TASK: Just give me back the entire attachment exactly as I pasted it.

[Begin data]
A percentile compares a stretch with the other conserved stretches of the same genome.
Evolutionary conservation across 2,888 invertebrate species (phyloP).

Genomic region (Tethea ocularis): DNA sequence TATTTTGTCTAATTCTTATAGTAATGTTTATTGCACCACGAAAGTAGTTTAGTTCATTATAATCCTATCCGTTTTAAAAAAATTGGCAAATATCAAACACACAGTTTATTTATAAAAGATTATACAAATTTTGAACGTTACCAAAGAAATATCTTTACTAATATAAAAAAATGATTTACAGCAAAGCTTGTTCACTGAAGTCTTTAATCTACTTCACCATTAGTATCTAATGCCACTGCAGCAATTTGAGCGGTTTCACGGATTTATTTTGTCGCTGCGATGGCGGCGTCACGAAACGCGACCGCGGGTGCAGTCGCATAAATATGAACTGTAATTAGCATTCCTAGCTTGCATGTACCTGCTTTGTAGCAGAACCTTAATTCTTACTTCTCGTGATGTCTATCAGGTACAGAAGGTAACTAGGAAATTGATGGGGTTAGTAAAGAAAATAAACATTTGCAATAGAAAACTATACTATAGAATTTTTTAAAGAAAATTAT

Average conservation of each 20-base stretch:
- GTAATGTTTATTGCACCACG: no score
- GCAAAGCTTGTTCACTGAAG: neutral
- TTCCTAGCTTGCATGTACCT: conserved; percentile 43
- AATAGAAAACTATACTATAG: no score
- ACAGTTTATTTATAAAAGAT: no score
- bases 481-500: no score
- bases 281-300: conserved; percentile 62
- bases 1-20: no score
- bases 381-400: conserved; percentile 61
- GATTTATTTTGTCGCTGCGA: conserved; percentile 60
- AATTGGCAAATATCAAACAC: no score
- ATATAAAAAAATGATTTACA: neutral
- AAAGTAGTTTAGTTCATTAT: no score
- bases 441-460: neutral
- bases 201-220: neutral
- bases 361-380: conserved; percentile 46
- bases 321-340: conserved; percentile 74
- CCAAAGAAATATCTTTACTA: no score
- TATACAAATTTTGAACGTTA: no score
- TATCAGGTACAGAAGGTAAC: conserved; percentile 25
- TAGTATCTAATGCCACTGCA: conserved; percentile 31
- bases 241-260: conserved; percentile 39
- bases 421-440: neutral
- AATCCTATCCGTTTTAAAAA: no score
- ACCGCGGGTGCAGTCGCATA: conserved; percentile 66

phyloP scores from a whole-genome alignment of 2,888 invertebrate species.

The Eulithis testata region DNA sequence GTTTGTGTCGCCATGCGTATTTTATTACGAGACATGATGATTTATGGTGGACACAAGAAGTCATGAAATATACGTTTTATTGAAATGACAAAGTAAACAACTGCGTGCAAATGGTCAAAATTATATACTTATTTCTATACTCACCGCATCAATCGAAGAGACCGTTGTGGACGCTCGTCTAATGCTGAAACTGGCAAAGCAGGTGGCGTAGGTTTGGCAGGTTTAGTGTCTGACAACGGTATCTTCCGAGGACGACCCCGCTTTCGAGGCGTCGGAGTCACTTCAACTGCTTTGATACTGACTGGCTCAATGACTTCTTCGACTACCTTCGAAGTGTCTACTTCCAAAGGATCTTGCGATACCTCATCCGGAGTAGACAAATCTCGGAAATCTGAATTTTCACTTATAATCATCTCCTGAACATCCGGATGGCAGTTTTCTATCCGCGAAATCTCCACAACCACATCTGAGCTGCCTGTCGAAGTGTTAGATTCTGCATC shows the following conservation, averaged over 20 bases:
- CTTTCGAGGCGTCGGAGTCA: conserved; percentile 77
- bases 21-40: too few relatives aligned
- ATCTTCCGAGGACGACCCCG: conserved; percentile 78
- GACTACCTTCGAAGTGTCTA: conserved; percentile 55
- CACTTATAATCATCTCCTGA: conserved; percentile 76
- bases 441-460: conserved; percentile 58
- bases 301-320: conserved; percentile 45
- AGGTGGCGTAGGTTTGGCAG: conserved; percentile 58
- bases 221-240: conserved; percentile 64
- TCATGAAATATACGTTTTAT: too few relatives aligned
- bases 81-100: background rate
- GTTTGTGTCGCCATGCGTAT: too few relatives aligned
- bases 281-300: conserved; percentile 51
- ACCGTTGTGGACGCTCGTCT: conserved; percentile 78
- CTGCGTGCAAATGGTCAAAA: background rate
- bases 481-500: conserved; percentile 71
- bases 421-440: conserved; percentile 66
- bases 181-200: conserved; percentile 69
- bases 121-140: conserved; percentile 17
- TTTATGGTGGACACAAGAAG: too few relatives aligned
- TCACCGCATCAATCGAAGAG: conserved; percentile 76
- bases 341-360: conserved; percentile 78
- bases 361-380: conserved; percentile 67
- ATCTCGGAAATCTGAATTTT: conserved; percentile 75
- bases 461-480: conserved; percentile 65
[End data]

A percentile compares a stretch with the other conserved stretches of the same genome.
Evolutionary conservation across 2,888 invertebrate species (phyloP).

Genomic region (Tethea ocularis): DNA sequence TATTTTGTCTAATTCTTATAGTAATGTTTATTGCACCACGAAAGTAGTTTAGTTCATTATAATCCTATCCGTTTTAAAAAAATTGGCAAATATCAAACACACAGTTTATTTATAAAAGATTATACAAATTTTGAACGTTACCAAAGAAATATCTTTACTAATATAAAAAAATGATTTACAGCAAAGCTTGTTCACTGAAGTCTTTAATCTACTTCACCATTAGTATCTAATGCCACTGCAGCAATTTGAGCGGTTTCACGGATTTATTTTGTCGCTGCGATGGCGGCGTCACGAAACGCGACCGCGGGTGCAGTCGCATAAATATGAACTGTAATTAGCATTCCTAGCTTGCATGTACCTGCTTTGTAGCAGAACCTTAATTCTTACTTCTCGTGATGTCTATCAGGTACAGAAGGTAACTAGGAAATTGATGGGGTTAGTAAAGAAAATAAACATTTGCAATAGAAAACTATACTATAGAATTTTTTAAAGAAAATTAT

Average conservation of each 20-base stretch:
- GTAATGTTTATTGCACCACG: no score
- GCAAAGCTTGTTCACTGAAG: neutral
- TTCCTAGCTTGCATGTACCT: conserved; percentile 43
- AATAGAAAACTATACTATAG: no score
- ACAGTTTATTTATAAAAGAT: no score
- bases 481-500: no score
- bases 281-300: conserved; percentile 62
- bases 1-20: no score
- bases 381-400: conserved; percentile 61
- GATTTATTTTGTCGCTGCGA: conserved; percentile 60
- AATTGGCAAATATCAAACAC: no score
- ATATAAAAAAATGATTTACA: neutral
- AAAGTAGTTTAGTTCATTAT: no score
- bases 441-460: neutral
- bases 201-220: neutral
- bases 361-380: conserved; percentile 46
- bases 321-340: conserved; percentile 74
- CCAAAGAAATATCTTTACTA: no score
- TATACAAATTTTGAACGTTA: no score
- TATCAGGTACAGAAGGTAAC: conserved; percentile 25
- TAGTATCTAATGCCACTGCA: conserved; percentile 31
- bases 241-260: conserved; percentile 39
- bases 421-440: neutral
- AATCCTATCCGTTTTAAAAA: no score
- ACCGCGGGTGCAGTCGCATA: conserved; percentile 66

phyloP scores from a whole-genome alignment of 2,888 invertebrate species.

The Eulithis testata region DNA sequence GTTTGTGTCGCCATGCGTATTTTATTACGAGACATGATGATTTATGGTGGACACAAGAAGTCATGAAATATACGTTTTATTGAAATGACAAAGTAAACAACTGCGTGCAAATGGTCAAAATTATATACTTATTTCTATACTCACCGCATCAATCGAAGAGACCGTTGTGGACGCTCGTCTAATGCTGAAACTGGCAAAGCAGGTGGCGTAGGTTTGGCAGGTTTAGTGTCTGACAACGGTATCTTCCGAGGACGACCCCGCTTTCGAGGCGTCGGAGTCACTTCAACTGCTTTGATACTGACTGGCTCAATGACTTCTTCGACTACCTTCGAAGTGTCTACTTCCAAAGGATCTTGCGATACCTCATCCGGAGTAGACAAATCTCGGAAATCTGAATTTTCACTTATAATCATCTCCTGAACATCCGGATGGCAGTTTTCTATCCGCGAAATCTCCACAACCACATCTGAGCTGCCTGTCGAAGTGTTAGATTCTGCATC shows the following conservation, averaged over 20 bases:
- CTTTCGAGGCGTCGGAGTCA: conserved; percentile 77
- bases 21-40: too few relatives aligned
- ATCTTCCGAGGACGACCCCG: conserved; percentile 78
- GACTACCTTCGAAGTGTCTA: conserved; percentile 55
- CACTTATAATCATCTCCTGA: conserved; percentile 76
- bases 441-460: conserved; percentile 58
- bases 301-320: conserved; percentile 45
- AGGTGGCGTAGGTTTGGCAG: conserved; percentile 58
- bases 221-240: conserved; percentile 64
- TCATGAAATATACGTTTTAT: too few relatives aligned
- bases 81-100: background rate
- GTTTGTGTCGCCATGCGTAT: too few relatives aligned
- bases 281-300: conserved; percentile 51
- ACCGTTGTGGACGCTCGTCT: conserved; percentile 78
- CTGCGTGCAAATGGTCAAAA: background rate
- bases 481-500: conserved; percentile 71
- bases 421-440: conserved; percentile 66
- bases 181-200: conserved; percentile 69
- bases 121-140: conserved; percentile 17
- TTTATGGTGGACACAAGAAG: too few relatives aligned
- TCACCGCATCAATCGAAGAG: conserved; percentile 76
- bases 341-360: conserved; percentile 78
- bases 361-380: conserved; percentile 67
- ATCTCGGAAATCTGAATTTT: conserved; percentile 75
- bases 461-480: conserved; percentile 65